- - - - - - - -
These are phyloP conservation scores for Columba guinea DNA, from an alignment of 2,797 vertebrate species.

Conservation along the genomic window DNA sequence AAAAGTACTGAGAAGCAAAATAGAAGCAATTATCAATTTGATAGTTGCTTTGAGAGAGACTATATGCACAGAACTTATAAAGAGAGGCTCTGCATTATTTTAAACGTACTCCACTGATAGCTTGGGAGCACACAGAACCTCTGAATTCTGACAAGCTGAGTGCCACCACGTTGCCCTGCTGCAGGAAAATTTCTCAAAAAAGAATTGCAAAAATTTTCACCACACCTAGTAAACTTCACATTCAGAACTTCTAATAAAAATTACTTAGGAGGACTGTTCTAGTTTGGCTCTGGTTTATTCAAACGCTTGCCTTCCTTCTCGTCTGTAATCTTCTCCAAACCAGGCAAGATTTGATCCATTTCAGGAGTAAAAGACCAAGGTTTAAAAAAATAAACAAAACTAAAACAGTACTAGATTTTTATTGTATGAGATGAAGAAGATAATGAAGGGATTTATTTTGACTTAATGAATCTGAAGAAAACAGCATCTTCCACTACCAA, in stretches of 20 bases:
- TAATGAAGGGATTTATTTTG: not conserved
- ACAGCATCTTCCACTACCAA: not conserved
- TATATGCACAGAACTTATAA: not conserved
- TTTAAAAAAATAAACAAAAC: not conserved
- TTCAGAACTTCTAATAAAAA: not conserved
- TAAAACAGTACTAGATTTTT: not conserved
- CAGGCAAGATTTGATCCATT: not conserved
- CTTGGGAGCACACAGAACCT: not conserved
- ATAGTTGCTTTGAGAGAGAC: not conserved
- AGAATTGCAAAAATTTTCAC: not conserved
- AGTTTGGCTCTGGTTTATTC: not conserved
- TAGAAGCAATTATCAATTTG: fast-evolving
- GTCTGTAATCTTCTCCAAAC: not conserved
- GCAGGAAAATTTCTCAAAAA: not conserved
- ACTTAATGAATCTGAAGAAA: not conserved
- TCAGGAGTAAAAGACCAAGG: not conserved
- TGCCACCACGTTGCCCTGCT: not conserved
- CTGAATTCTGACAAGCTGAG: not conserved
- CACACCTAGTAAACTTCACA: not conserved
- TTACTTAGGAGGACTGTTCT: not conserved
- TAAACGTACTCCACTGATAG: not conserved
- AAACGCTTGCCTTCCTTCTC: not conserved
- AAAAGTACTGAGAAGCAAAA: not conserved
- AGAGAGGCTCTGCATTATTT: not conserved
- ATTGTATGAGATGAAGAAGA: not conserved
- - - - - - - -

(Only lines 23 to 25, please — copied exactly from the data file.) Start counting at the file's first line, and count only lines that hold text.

- TAAACGTACTCCACTGATAG: not conserved
- AAACGCTTGCCTTCCTTCTC: not conserved
- AAAAGTACTGAGAAGCAAAA: not conserved